EU - New European Union data could give an insight into how the EU dairy sector will look in the future and which member states may become increasingly important as milk producers.
This week saw the figures for Europe’s cattle herd released, which confirmed a 1.1 per cent increase. The European dairy herd currently totals 22.9 million (+ 186,000 on 2011).
This was largely helped by stability from the German and French cattle inventories, which held steady at 4.19 million and 19 million putting an end to the decline seen in recent years.
However, according to Austrian government analysis, the increase is down to eastern herds.
There are 753,000 more cows being farmed in Hungary than at the start of last year - equating to an 8.5 per cent increase.
This is largely due to increasing targeted investment from the Common Agricultural Policy, which has been improving animal welfare, farming techniques and farm equipment with consequent effects seen on agricultural productivity with dairying benefiting alongside other arable and livestock enterprises.
Ambitious government plans suggest that this will not be the limit of Hungarian progress. With CAP payments set to rise by 11 per cent, Hungarian officials are hoping for improvements to be made for the rural economy as a whole.
Through ‘farm transfer support’ and rural development programmes, young farmers and emerging businesses will be given support in acquiring farms, land, equipment and help in diversifying income streams.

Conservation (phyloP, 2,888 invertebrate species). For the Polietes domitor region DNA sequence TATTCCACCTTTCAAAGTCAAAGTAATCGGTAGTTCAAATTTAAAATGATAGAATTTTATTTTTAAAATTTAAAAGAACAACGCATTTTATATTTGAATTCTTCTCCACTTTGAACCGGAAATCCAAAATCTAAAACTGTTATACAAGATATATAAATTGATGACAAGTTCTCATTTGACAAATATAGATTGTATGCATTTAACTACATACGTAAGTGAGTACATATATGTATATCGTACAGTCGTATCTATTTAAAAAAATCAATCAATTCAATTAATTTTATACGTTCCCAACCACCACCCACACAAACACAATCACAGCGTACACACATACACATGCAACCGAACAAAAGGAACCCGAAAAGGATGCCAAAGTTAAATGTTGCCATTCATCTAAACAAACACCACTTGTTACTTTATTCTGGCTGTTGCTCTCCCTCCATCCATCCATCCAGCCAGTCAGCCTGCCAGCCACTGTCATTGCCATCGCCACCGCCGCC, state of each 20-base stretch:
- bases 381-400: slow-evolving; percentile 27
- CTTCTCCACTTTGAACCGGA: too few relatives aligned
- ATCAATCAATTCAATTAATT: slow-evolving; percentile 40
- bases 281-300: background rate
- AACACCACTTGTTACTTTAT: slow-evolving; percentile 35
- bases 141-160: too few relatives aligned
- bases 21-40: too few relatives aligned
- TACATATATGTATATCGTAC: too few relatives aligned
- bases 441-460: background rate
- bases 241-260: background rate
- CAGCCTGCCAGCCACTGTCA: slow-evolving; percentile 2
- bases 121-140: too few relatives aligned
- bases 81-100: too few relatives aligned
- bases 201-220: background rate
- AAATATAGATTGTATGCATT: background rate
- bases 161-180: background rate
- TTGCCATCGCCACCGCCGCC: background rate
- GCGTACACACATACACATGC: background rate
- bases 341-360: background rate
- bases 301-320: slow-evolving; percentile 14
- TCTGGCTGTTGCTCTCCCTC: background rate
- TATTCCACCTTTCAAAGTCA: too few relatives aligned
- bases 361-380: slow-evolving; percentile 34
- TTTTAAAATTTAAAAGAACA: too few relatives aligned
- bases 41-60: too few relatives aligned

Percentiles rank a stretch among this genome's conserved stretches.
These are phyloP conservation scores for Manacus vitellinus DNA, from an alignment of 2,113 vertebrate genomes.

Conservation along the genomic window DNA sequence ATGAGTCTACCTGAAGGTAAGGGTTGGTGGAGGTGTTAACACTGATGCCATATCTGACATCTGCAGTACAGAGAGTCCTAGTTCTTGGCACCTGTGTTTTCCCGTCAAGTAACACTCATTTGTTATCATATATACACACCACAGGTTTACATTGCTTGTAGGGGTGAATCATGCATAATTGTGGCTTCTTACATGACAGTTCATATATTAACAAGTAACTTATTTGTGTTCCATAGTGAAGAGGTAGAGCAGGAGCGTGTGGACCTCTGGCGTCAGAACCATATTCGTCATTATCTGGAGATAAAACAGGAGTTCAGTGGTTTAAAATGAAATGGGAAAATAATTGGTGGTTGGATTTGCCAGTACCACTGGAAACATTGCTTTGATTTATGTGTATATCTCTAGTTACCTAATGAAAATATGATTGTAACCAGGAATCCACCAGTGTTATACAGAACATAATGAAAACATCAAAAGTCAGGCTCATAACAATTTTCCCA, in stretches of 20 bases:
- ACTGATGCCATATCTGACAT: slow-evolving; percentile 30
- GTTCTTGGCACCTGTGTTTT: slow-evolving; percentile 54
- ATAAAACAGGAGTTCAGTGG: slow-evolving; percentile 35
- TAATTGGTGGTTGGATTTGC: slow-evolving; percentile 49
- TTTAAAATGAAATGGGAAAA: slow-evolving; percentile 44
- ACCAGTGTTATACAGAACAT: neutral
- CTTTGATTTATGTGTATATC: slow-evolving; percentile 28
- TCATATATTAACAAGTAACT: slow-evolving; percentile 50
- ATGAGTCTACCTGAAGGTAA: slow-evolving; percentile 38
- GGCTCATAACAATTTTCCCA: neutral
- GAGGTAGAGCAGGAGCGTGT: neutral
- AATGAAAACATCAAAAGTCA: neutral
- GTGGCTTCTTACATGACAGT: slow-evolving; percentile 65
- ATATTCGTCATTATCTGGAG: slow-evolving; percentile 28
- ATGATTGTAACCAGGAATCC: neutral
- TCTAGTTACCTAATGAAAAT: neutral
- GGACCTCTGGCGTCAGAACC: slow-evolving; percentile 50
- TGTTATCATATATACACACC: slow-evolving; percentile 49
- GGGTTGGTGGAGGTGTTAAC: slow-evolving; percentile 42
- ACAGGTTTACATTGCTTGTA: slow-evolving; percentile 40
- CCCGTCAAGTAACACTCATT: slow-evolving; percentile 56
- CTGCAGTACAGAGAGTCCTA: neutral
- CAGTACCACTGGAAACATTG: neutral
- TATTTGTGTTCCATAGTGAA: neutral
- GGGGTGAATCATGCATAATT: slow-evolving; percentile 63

For the Agricultural Ministry the goal of the funding package is clear - to increase output of harvested products to 3.5 million tonnes by 2014.
Dairy funding schemes have also impacted on the Ukrainian dairy outlook.
One such scheme offered 12.4 million grivna in subsidies to assist farmers with three cows or more in the buying of milking machines.
Subsidies were also targeted at developing the nation’s young stock and farming facilities. Subsequently, there were 68 new dairy farms established last year.
Director of Livestock at the Ministry of Agriculture, Andrew Hetya linked the funding to production growth saying that subsidies are vital if the agricultural sector is to grow and boost the overall economy.
Improvements include a 13.6 per cent increase in dairy production for January to November on the previous year.
This included a butter production increase of 15.2 per cent and led to cheese exports rocketing 43.3 per cent.
So while US, UK and other more established milk producing nations are experiencing a blip in the milk markets, news from the EU shows that more positive prospects face emerging sectors elsewhere, which could become more important in the coming years.